RIYADH: Saudi Arabia’s journey to achieve the development goals outlined in Vision 2030 will not stop at the end of this decade, according to Finance Minister Mohammed Al-Jadaan.
Speaking at the Qatar Economic Forum on Wednesday in Doha, Al-Jadaan noted that Saudi Arabia has long-term infrastructure development plans.
His comments came as he reflected on the Vision 2030 initiative, launched by Crown Prince Mohammed bin Salman in 2016 to diversify the Kingdom’s economy away from oil.
“This journey is not going to end in 2030. This is an ongoing journey, there are a lot of opportunities that you can capture and harness,” said Al-Jadaan.
He added: “You could see lots of efforts in investing in infrastructure. And these are long-term plans. And we are not keeping it to ourselves. Actually, we are trying to make sure that not just the GCC (Gulf Cooperation Council), but the wider region gets benefits.”
The minister also highlighted the developmental milestones Saudi Arabia achieved over the past few years and said that the Kingdom was the fastest-growing economy among the G20 countries in 2022.
“We (Saudi Arabia) ended up with 8.7 percent (economic growth) last year. What is more important is the non-oil economy — which grew by 5.4 percent last year, and 5.8 percent in the first quarter of 2023. Unemployment is the lowest-ever in Saudi Arabia, while employment in the private sector is the highest-ever,” the minister noted.
Al-Jadaan further pointed out that women’s participation in Saudi Arabia’s workforce is currently 36 percent, which is double the figure from five years ago.
The minister added that the Gulf region, especially Saudi Arabia, has all the potential to emerge as a global trade hub, considering its unique geographical location.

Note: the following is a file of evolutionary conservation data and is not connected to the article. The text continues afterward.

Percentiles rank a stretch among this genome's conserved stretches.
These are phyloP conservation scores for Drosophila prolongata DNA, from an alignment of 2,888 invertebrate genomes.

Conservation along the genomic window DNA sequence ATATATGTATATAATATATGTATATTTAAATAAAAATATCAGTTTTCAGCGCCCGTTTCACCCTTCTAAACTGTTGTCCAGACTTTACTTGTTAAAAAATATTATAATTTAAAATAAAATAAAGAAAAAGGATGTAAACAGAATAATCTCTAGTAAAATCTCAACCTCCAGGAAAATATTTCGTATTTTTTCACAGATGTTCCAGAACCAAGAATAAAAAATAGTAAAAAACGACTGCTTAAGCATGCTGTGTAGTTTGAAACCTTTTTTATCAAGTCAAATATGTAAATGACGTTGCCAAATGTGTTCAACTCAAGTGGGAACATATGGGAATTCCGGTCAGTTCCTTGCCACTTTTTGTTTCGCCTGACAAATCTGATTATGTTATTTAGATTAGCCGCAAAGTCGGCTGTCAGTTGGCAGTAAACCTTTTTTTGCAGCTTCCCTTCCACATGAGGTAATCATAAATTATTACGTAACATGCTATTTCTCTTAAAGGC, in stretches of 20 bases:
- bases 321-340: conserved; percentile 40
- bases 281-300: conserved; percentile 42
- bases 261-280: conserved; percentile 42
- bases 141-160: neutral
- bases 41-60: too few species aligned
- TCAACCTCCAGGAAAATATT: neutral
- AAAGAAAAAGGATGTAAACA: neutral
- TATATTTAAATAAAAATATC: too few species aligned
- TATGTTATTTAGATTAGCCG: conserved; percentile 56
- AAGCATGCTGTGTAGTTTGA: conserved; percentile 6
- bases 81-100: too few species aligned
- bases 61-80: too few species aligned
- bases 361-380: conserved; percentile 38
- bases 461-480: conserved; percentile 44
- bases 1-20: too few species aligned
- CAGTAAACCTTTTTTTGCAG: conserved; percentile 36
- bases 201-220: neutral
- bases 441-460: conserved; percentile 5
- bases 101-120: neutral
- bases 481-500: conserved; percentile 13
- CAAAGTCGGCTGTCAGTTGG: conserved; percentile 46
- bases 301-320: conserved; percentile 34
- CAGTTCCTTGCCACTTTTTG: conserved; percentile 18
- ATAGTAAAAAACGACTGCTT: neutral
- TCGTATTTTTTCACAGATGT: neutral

“Saudi Arabia is in a very unique location, in the middle of cross-trade routes, where we are connecting Asia, Africa, and Europe. That gives you a competitive advantage. And we are actually seeing it in the number of ports listed in the top 10 worldwide, and they are from the region. The Gulf region has possibly the busiest airports worldwide in terms of international passenger traffic,” said Al-Jadaan.
He added: “This region is a very bright spot in a very difficult world today. This did not come by coincidence. It came through very strong progress executed through longtime coordination, to diversify the economy.”
Speaking at the same event, Kristalina Georgieva, managing director of the International Monetary Fund, said that the specialty of the Gulf region is its “remarkable determination to pursue reforms.”
She added: “There are some who think that the fortune of the Gulf is oil and gas. In fact, the fortune is the Gulf’s decisiveness in putting the economy on a long-term sustainable path.”